A Day in the Life of Your Newborn

Your first days and weeks with your newborn can be full of joy. But also full of diaper changes, naps, feedings, and questions about what’s normal.

As you get to know your baby, you’ll learn their cues and the schedule that works best for them. But from sleep to diapers to mealtime, there are a few basics you can expect from your newborn.

Eating

Most newborns will want to eat every 1 1/2 to 3 1/2 hours. Their feeding schedule usually depends on if you're breastfeeding or giving your baby formula. Breastfed babies generally eat more often than those on formula, because their tummies digest breast milk faster.

There are many ways babies can tell you they’re hungry. They may make sucking motions, put their hands or fingers in their mouths, or you may notice that your baby turns their head toward you and opens their mouth if you gently stroke their cheek. Babies do cry when they want to eat, but it’s usually a late sign of hunger.

Try to get your baby to burp during and after their feeding. If they stop eating and falls asleep, or turns their head away from the bottle, those are good signs they have had enough. If they cry toward the end, that may mean they are hungry for more. And keep the burp cloth handy -- most newborns spit up after feedings every once in a while.

Diapers

Newborns have six or more wet diapers and four or more poopy ones each day.

For the first week or so, your baby’s poops will look thick and black or dark green. That’s called meconium, and it’s the substance that filled their intestines before they were born. After that’s out of their system, their poop will become soft and runny. If you breastfeed them, they will have light yellowish, seedy-looking poop. If they eat formula, it will be firmer and tan or yellow in color.

After a few weeks, the pooping slows down. Breastfed babies can go a week with just one bowel movement, while formula-fed babies should poop at least once a day.

Continued

Crying

Crying is the main way babies communicate, especially in their early days. The cries can be hard to decode, but you can think about their schedule or surroundings to figure out what’s wrong. If it’s been 2 hours since they last ate, there’s a good chance they are hungry. If they have been up for an hour and a half, they are probably due for a nap. Babies can also get bored or overstimulated.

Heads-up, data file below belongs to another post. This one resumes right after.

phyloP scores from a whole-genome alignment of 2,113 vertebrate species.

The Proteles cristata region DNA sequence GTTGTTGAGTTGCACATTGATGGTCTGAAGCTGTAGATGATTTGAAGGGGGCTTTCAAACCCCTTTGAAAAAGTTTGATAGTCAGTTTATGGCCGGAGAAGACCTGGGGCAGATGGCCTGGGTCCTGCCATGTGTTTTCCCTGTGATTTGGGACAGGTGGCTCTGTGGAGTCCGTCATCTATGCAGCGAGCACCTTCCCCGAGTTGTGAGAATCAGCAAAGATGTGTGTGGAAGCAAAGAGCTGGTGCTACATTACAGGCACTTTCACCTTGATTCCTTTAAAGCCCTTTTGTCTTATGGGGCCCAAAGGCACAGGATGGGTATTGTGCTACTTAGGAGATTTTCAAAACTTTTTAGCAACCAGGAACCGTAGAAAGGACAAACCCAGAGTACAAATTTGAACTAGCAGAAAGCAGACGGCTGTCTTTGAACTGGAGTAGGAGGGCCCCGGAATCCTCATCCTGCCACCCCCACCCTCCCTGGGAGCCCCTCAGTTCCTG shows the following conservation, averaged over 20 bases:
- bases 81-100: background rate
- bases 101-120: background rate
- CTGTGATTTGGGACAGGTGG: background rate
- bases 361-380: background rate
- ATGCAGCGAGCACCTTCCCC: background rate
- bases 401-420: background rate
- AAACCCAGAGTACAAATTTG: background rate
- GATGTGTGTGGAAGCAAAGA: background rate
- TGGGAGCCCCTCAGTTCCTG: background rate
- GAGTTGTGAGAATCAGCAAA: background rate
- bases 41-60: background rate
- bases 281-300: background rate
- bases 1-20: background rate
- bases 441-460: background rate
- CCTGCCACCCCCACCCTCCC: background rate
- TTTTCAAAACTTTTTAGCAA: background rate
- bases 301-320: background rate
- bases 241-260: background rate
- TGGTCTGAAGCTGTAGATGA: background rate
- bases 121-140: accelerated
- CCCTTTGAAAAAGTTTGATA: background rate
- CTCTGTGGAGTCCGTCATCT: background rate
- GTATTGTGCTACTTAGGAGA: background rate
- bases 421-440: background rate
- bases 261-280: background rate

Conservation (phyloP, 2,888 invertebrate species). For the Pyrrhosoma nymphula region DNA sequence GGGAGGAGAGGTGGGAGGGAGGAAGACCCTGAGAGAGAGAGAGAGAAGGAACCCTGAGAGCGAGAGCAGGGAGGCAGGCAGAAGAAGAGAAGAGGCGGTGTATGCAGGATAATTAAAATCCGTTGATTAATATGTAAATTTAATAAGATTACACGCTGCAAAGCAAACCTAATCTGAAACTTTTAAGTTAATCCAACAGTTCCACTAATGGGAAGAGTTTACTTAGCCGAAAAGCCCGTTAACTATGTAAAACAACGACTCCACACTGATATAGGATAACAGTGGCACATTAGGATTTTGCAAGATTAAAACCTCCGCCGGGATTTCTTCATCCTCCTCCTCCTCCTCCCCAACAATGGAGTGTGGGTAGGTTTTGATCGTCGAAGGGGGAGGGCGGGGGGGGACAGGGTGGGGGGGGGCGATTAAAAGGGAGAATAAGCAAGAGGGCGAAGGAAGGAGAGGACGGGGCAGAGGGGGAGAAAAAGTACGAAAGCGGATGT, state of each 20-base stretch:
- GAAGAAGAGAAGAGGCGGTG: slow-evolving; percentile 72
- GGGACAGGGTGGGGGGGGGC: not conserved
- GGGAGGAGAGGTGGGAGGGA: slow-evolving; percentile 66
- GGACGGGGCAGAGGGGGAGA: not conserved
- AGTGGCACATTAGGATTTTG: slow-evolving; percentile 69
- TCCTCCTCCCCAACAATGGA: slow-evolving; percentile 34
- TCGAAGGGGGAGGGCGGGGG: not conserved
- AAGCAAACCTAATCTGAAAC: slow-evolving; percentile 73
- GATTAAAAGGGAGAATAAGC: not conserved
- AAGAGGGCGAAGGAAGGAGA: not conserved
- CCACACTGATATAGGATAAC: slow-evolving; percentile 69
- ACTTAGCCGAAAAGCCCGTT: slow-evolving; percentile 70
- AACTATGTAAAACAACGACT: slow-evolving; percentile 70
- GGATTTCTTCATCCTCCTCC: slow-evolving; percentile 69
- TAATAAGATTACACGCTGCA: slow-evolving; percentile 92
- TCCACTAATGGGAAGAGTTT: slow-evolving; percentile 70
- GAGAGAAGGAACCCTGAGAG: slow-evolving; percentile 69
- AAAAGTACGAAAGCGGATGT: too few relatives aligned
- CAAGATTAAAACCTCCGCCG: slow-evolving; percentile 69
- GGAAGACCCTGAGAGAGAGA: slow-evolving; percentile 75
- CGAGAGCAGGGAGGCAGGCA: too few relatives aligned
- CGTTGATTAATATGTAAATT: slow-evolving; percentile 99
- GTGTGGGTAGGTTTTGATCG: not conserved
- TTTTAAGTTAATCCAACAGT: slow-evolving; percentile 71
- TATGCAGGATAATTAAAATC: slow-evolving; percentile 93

If it’s not time to feed your baby and they have a dry diaper, you can try a few other ways to soothe them:

  • Tightly swaddle them in a large, thin blanket, to mimic how they were snuggled in the womb.
  • Snuggle them to your chest and gently pat them on the back.
  • Rock, walk, or bounce them.
  • Move to a quiet place and turn on a calming sound, like a fan or a white noise machine.
  • Offer a pacifier, or help them find their finger or thumb to suck.

 

Sleeping

New babies often get tired after being awake just an hour or two. The first few weeks, your baby will snooze about 16 hours a day, usually in 2- to 4-hour stretches, any time of day or night. Many will fall asleep while they’re eating or sucking, and that’s just fine.

Yawning, drooping eyelids, looking away, fussing, and eye rubbing are all signs of a sleepy baby.

Always put your child on their back to sleep, on a firm sleep surface, with nothing else in the crib or bassinet -- just a mattress with a tightly fitted sheet.

By the end of the first month, newborns start to fit their sleep into longer periods. But it will be a few more months before your baby gets into a predictable pattern of a morning, early afternoon, and late afternoon nap, and a longer stretch of sleep at night.

Playing

In between all the eating, sleeping, and diaper changes, newborns have short periods when they’re awake and alert. This is a great time to play with them. Your baby is learning the sound of your voice, the sight of your face, and your touch. Smile, sing, read, and talk to them, sway with them to music, make funny faces for them to imitate, and offer interesting objects for them to feel and look at. At this age, babies don’t need toys -- your face and eyes, your baby’s hands and feet, and simple objects like a rattle, shatterproof mirror, or colorful scarf will offer plenty of entertainment.

This is also when you can introduce your baby to tummy time. A few minutes of play time on their belly each day will help them build stronger head and neck muscles and work on the coordination they need to roll over and crawl -- some of the next big milestones they’ll reach.

WebMD Medical Reference Reviewed by Renee A. Alli, MD on June 17, 2021

Sources

SOURCES:

American Academy of Pediatrics: “How Often and How Much Should Your Baby Eat?” “Burping, Hiccups, and Spitting Up,” “The First Month: Feeding and Nutrition,” “Baby's First Days: Bowel Movements & Urination,” “Sleeping by the Book.”

Weissbluth, M. Healthy Sleep Habits, Happy Child, Ballantine Books, 2003.

Mayo Clinic: “Crying Baby: What to do when your newborn cries.”

Stanford Children’s Health: “Infant Sleep.”

KidsHealth.org: “Learning, Play, and Your Newborn.”

Squires, J. and Bricker, D. Ages and Stages Questionnaires, Brooks Publishing, 2009.

The American Occupational Therapy Association: "Establishing Tummy Time Routines to Enhance Your Baby’s Development."

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